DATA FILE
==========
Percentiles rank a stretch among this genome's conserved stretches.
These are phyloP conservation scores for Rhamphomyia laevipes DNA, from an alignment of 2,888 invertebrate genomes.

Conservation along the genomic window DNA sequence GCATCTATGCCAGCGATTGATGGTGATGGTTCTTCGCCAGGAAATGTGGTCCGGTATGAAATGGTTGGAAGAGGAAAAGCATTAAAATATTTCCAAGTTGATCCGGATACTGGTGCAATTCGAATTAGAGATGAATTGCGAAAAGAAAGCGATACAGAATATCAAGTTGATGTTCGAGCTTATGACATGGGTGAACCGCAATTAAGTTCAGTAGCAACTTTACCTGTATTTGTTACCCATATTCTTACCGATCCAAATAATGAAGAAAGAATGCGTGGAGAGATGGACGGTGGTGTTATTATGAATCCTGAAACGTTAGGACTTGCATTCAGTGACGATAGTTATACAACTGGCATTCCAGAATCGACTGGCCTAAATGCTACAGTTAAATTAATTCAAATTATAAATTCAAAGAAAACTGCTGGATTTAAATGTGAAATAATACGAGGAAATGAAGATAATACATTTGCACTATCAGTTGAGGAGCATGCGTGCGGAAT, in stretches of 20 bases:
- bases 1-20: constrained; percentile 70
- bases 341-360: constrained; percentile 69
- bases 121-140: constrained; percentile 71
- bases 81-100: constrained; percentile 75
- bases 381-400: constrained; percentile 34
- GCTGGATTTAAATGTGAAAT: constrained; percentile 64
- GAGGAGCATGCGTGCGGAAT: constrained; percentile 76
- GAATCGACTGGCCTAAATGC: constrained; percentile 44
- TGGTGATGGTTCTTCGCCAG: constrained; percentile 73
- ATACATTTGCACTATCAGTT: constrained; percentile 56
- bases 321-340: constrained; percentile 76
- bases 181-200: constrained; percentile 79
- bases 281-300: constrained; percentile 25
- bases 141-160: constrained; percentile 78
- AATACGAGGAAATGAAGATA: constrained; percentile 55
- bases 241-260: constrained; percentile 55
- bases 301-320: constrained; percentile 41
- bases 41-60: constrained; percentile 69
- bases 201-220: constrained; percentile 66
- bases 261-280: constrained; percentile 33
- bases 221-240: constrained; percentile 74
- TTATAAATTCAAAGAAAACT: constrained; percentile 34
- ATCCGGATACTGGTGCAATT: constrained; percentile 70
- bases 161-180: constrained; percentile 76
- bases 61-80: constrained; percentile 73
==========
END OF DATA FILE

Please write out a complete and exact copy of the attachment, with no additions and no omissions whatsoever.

Percentiles rank a stretch among this genome's conserved stretches.
These are phyloP conservation scores for Rhamphomyia laevipes DNA, from an alignment of 2,888 invertebrate genomes.

Conservation along the genomic window DNA sequence GCATCTATGCCAGCGATTGATGGTGATGGTTCTTCGCCAGGAAATGTGGTCCGGTATGAAATGGTTGGAAGAGGAAAAGCATTAAAATATTTCCAAGTTGATCCGGATACTGGTGCAATTCGAATTAGAGATGAATTGCGAAAAGAAAGCGATACAGAATATCAAGTTGATGTTCGAGCTTATGACATGGGTGAACCGCAATTAAGTTCAGTAGCAACTTTACCTGTATTTGTTACCCATATTCTTACCGATCCAAATAATGAAGAAAGAATGCGTGGAGAGATGGACGGTGGTGTTATTATGAATCCTGAAACGTTAGGACTTGCATTCAGTGACGATAGTTATACAACTGGCATTCCAGAATCGACTGGCCTAAATGCTACAGTTAAATTAATTCAAATTATAAATTCAAAGAAAACTGCTGGATTTAAATGTGAAATAATACGAGGAAATGAAGATAATACATTTGCACTATCAGTTGAGGAGCATGCGTGCGGAAT, in stretches of 20 bases:
- bases 1-20: constrained; percentile 70
- bases 341-360: constrained; percentile 69
- bases 121-140: constrained; percentile 71
- bases 81-100: constrained; percentile 75
- bases 381-400: constrained; percentile 34
- GCTGGATTTAAATGTGAAAT: constrained; percentile 64
- GAGGAGCATGCGTGCGGAAT: constrained; percentile 76
- GAATCGACTGGCCTAAATGC: constrained; percentile 44
- TGGTGATGGTTCTTCGCCAG: constrained; percentile 73
- ATACATTTGCACTATCAGTT: constrained; percentile 56
- bases 321-340: constrained; percentile 76
- bases 181-200: constrained; percentile 79
- bases 281-300: constrained; percentile 25
- bases 141-160: constrained; percentile 78
- AATACGAGGAAATGAAGATA: constrained; percentile 55
- bases 241-260: constrained; percentile 55
- bases 301-320: constrained; percentile 41
- bases 41-60: constrained; percentile 69
- bases 201-220: constrained; percentile 66
- bases 261-280: constrained; percentile 33
- bases 221-240: constrained; percentile 74
- TTATAAATTCAAAGAAAACT: constrained; percentile 34
- ATCCGGATACTGGTGCAATT: constrained; percentile 70
- bases 161-180: constrained; percentile 76
- bases 61-80: constrained; percentile 73